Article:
Abby Martin talks about a $500 million settlement between the government and Navajo nation over destruction of tribal land due to uranium mining and how this amount will do nothing to alleviate the pain and suffering caused by this industry.
Tag Archives | Cold War
During the Cold War, four affluent men, and at least a possible other (John Cairncross) were recruited by the KGB. They spied for decades and none were caught. One, a cousin of the queen was suspected and interrogated, but treated with kid gloves. Later known as the Cambridge Five. Here is their tale.
via Crime Library
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The dark, windowless room in KGB Headquarters held nothing more than a chair, rows and rows of file cabinets, and a long table. If the room had had a window, in the near distance the walls of the Kremlin could have been seen, ablaze with lights. The newly appointed officer sat at the table while a filing clerk piled file upon file upon it. As he went through the dossiers, the KGB official was astonished.
IO9’s Charles Strauss has written a great overview of Project AZORIAN: The CIA’s covert plan to retrieve a sunken Soviet nuclear submarine. If you’ve never heard about it before, then I think you’ll find this all pretty interesting. Incidentally, I first became aware of it through Charles Stross’s wonderful Cold War spies vs. Cthulhu mythos series The Laundry Files. AZORIAN becomes a major plot point in the second novel The Jennifer Morgue after negotiations between the Deep Ones and the UK government start to fray over the sub’s retrieval.
Anyway, I particularly like the use of the term “Glomarization” in Strauss’s piece:
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The submarine, if recovered, would be a treasure trove for the intelligence community. Not only could U.S. officials examine the design of Soviet nuclear warheads, they could obtain cryptographic equipment that would allow them to decipher Soviet naval codes. And so began Project AZORIAN.
Note to self: Convince CIA to serve as book distributor for next Disinformation Company title.
CIA officials had rave reviews for Boris Pasternak’s classic Russian novel “Doctor Zhivago” — not for its literary merit but as a propaganda weapon in the Cold War, the Washington Post reported on Sunday.
The US intelligence agency saw the book as a challenge to Communism and a way to make Soviet citizens question why their government was suppressing one of their greatest writers, according to newly declassified CIA documents that detail the agency’s involvement in the book’s printing, the Post said.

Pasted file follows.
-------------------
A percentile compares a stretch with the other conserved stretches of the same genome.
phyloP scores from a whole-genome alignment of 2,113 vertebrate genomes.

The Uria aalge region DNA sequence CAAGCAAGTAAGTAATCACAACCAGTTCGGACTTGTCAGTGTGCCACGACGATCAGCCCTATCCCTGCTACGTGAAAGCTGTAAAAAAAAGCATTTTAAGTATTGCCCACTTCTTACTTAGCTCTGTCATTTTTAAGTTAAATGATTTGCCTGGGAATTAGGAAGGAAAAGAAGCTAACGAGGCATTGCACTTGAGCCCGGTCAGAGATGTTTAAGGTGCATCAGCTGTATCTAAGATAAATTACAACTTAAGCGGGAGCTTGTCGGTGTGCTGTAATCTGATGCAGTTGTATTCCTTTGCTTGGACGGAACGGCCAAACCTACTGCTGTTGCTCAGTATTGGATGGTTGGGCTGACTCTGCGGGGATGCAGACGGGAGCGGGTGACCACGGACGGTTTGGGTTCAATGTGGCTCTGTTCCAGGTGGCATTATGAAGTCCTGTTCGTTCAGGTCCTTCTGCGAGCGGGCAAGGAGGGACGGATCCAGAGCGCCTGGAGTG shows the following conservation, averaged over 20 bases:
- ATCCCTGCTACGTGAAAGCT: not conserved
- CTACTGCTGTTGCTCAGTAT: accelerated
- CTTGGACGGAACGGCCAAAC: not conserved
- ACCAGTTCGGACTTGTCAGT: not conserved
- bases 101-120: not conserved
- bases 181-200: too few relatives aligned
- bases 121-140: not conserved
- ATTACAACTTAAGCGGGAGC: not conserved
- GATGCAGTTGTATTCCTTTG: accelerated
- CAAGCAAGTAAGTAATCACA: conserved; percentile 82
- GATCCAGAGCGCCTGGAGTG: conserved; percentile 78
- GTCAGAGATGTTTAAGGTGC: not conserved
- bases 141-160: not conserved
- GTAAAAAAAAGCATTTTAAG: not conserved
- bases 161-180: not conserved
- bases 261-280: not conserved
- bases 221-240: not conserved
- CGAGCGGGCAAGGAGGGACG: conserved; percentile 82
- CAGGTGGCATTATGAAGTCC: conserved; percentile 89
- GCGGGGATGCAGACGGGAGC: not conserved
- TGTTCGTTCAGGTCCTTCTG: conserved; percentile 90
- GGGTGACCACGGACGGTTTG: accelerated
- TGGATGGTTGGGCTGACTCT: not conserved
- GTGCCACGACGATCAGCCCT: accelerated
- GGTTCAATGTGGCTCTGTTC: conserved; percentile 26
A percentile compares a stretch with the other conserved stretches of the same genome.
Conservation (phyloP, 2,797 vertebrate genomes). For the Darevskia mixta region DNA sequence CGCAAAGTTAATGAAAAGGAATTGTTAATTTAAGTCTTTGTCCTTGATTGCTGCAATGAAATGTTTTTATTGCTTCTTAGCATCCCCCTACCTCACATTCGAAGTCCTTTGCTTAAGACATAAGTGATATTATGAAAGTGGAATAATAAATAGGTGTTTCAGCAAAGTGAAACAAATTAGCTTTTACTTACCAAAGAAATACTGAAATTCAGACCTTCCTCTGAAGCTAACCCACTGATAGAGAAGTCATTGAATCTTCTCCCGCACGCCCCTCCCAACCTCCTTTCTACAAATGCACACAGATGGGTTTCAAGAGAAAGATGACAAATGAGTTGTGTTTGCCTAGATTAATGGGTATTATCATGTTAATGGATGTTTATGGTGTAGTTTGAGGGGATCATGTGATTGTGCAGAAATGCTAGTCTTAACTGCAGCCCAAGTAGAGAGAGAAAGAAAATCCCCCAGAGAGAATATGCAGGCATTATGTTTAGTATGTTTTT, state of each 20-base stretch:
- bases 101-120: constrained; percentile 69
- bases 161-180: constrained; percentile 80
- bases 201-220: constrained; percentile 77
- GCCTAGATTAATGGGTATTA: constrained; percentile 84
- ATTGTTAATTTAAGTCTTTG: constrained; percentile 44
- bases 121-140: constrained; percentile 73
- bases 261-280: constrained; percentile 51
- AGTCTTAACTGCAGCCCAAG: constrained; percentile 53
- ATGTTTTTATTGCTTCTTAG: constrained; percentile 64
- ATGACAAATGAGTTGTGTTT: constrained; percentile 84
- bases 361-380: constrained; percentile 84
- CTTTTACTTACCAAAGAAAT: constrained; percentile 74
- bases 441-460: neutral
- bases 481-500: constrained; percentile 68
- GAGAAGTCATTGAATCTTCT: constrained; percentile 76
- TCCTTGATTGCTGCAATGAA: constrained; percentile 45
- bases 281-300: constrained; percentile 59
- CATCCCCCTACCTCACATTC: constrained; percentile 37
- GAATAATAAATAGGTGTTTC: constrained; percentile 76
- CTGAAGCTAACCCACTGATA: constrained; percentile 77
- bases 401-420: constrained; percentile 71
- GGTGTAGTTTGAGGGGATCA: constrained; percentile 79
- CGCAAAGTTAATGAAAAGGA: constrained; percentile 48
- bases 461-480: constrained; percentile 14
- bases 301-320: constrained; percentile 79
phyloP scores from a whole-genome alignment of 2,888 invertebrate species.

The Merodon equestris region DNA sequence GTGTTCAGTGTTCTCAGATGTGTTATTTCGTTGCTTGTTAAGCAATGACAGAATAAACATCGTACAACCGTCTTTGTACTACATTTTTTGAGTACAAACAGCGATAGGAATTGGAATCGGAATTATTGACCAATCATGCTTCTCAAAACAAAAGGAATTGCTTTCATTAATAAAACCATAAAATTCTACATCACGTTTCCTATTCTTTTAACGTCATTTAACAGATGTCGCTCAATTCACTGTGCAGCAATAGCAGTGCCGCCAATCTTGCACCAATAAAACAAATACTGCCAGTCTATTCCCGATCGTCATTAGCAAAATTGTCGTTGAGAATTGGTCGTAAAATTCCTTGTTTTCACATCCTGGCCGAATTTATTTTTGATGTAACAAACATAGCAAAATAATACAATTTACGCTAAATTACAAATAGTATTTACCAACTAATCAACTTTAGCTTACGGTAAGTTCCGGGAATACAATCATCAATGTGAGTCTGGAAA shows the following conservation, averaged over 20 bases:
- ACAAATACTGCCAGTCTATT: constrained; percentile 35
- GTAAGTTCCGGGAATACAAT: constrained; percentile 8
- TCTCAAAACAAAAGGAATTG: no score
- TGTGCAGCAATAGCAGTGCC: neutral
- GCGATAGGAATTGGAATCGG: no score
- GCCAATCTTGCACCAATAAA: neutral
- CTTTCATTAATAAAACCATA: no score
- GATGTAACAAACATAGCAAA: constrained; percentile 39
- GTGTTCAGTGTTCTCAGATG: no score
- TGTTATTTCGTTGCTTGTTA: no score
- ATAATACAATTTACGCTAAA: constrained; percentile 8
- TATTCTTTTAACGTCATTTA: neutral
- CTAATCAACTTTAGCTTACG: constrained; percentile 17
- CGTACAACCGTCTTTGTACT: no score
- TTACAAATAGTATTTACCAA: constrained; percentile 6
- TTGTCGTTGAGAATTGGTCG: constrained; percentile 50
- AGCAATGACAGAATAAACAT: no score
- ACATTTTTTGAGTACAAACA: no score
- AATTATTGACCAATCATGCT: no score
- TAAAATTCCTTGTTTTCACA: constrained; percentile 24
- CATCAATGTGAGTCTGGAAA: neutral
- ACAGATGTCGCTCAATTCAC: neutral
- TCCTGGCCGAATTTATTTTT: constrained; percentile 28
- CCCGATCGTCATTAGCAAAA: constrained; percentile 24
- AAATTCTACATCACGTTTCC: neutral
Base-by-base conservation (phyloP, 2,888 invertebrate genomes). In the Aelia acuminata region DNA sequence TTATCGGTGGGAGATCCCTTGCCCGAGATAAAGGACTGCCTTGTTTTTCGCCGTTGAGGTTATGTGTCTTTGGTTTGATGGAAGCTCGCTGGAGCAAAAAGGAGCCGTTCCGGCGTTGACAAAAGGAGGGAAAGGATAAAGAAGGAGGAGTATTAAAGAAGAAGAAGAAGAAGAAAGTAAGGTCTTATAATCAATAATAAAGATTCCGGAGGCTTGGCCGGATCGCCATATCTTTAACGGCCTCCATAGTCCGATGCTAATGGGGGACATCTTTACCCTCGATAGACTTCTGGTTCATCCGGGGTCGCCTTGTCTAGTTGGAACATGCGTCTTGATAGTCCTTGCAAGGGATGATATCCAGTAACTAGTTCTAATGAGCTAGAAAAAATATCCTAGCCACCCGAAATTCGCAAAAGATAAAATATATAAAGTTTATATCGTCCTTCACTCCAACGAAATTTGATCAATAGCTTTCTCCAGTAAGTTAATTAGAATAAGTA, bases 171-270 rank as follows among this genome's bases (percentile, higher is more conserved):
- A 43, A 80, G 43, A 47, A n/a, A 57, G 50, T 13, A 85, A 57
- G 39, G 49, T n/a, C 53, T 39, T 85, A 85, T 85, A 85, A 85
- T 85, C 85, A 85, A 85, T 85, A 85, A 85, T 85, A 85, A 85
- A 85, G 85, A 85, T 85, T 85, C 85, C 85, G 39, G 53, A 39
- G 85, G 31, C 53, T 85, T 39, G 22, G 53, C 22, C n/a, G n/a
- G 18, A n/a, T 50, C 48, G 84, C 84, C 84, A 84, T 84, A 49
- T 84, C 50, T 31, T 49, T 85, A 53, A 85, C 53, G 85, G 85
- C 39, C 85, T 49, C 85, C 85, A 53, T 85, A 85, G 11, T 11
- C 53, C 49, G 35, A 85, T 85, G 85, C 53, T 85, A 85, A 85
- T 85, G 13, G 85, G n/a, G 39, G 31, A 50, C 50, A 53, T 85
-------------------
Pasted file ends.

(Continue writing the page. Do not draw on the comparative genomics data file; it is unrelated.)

The Soviet government had banned the novel and British intelligence first recognized its propaganda value in 1958, sending the CIA two rolls of film of its pages and suggesting it be spread through the Soviet Union and Eastern Europe.
How ‘Thor’ May Save the World:
Unbeknownst to most climatologists that decry nuclear energy for its environmental liability (in the form of radioactive waste and potential Chernobyl/Fukushima meltdown), there is a friendly and feasible cousin to the Uranium reactor that uses Thorium (yes named after the Norse god of thunder).
Thorium is an element much more abundant than Uranium in the Earth’s crust (comparable in abundance to Lead), and is already produced industrially as a byproduct of rare-earth-metals mining. Thorium reactor designs (using liquid Fluoride as coolant) consume atomic fuel far more efficiently than Uranium reactors using pressurized water as a coolant. Furthermore, these reactors are ‘incapable of meltdown’ and produce hazardous radioactive materials lasting only 300 years as opposed to 10,000 years for Uranium, in relative quantities of 1 ton instead of 35 tons, respectively. Unlike Uranium reactors, Thorium does not pose a proliferation risk because none of the products or reactants present viable materials for creating an atomic bomb.… Read the rest
Did you know there was a Cold War “psychic arms race”? Geoffrey Macnab writes in the Independent: